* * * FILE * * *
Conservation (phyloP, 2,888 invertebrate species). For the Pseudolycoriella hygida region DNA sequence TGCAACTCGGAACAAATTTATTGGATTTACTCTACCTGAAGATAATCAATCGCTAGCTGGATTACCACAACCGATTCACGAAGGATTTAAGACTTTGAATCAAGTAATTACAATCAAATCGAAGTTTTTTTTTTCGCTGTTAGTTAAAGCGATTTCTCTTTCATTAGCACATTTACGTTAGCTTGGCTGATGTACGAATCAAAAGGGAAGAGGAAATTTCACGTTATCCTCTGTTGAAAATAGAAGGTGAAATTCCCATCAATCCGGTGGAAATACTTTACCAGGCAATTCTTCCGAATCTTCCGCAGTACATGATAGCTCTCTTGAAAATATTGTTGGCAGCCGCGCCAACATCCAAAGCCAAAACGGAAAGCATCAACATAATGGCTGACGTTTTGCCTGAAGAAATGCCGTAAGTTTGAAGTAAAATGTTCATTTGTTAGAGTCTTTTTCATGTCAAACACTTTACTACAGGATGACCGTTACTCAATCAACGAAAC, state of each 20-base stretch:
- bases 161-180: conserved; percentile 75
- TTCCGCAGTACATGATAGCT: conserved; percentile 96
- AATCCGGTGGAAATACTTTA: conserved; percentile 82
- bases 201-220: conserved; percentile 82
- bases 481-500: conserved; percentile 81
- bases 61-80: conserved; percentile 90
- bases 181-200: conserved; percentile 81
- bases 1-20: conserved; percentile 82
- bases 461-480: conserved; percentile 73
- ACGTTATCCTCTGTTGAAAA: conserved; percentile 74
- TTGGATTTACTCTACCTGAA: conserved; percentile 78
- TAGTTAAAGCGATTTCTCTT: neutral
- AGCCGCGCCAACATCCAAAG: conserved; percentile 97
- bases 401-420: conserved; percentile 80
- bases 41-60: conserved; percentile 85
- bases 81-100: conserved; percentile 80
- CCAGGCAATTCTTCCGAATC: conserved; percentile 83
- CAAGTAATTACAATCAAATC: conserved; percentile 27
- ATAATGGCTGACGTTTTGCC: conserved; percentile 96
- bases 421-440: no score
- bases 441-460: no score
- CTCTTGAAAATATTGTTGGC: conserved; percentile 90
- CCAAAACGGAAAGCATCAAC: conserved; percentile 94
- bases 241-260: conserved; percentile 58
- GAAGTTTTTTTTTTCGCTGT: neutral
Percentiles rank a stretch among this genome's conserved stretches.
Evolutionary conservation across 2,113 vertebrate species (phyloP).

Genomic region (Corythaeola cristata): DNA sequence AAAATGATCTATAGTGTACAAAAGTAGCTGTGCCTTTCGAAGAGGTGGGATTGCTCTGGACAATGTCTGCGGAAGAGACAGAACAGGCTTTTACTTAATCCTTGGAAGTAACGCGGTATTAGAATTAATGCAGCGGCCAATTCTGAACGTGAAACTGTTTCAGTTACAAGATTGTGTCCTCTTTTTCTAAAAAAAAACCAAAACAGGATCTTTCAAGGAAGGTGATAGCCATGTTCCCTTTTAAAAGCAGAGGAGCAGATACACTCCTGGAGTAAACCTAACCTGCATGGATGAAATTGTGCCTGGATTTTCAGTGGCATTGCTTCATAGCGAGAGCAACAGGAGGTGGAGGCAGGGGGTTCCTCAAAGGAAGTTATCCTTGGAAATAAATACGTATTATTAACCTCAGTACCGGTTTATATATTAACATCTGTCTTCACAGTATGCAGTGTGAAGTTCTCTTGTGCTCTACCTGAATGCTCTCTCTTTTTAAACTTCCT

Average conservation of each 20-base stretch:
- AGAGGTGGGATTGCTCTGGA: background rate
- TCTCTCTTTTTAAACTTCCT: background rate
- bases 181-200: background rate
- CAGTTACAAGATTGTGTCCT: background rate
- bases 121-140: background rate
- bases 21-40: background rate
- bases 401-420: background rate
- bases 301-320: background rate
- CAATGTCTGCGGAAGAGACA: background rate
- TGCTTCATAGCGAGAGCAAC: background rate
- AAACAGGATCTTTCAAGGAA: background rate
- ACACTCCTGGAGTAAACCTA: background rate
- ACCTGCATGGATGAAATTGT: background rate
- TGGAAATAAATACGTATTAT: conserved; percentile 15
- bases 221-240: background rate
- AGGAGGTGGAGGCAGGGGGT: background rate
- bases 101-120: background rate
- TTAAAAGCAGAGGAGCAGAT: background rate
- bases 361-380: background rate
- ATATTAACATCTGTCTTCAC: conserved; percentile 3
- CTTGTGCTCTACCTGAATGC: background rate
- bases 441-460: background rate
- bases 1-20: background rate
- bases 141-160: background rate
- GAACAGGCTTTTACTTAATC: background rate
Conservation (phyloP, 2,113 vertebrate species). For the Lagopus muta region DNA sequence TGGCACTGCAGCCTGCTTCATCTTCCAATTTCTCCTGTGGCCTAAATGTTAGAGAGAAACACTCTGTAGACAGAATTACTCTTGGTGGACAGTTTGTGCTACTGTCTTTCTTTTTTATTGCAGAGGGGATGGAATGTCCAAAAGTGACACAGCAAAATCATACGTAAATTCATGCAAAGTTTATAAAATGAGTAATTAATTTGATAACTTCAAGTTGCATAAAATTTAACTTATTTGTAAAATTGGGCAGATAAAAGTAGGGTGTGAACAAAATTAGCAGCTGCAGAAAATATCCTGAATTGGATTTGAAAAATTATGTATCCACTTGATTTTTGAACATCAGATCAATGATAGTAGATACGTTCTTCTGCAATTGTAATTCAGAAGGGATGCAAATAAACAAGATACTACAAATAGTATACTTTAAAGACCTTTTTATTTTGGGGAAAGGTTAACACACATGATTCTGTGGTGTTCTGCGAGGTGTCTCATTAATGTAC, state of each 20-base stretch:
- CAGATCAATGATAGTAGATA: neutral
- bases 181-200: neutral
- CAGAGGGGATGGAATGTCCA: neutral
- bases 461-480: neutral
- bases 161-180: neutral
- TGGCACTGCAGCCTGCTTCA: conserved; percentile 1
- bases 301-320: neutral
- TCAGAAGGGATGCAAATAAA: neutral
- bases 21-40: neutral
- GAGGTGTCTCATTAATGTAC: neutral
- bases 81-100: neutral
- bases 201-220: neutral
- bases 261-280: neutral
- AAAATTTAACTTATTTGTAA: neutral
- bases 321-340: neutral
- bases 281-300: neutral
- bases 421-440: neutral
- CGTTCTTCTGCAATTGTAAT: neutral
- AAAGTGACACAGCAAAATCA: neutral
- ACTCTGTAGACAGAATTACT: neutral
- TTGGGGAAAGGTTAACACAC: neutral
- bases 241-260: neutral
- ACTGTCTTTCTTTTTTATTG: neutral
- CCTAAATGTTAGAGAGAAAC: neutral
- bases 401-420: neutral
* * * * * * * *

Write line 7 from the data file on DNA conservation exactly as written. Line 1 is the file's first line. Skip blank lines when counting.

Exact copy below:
- bases 61-80: conserved; percentile 90